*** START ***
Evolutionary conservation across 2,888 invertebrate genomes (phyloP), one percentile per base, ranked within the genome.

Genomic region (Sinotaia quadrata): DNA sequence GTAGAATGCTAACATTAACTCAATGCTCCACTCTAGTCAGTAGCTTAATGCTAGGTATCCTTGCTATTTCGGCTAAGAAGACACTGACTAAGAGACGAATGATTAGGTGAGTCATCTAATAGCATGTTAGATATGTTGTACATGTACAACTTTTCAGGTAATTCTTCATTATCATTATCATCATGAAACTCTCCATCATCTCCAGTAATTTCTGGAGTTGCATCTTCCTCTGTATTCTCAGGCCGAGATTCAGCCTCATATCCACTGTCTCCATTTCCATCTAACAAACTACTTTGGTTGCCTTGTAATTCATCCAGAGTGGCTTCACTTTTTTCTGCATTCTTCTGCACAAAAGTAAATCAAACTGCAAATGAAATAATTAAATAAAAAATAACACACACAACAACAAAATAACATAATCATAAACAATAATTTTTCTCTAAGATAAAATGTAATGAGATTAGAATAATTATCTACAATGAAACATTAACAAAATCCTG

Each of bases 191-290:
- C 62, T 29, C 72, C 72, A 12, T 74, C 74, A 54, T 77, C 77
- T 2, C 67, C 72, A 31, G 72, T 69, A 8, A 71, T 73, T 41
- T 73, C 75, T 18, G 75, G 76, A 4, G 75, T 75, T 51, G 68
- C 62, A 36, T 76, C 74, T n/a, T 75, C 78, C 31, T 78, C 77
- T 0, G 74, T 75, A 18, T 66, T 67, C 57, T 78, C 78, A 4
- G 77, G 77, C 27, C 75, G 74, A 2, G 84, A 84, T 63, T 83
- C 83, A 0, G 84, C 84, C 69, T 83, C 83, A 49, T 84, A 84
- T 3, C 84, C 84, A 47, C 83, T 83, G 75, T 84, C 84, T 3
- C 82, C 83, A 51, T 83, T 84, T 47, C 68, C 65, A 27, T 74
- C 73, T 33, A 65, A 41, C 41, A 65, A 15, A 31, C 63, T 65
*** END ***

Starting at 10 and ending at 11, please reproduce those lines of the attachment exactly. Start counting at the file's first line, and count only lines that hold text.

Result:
- C 83, A 0, G 84, C 84, C 69, T 83, C 83, A 49, T 84, A 84
- T 3, C 84, C 84, A 47, C 83, T 83, G 75, T 84, C 84, T 3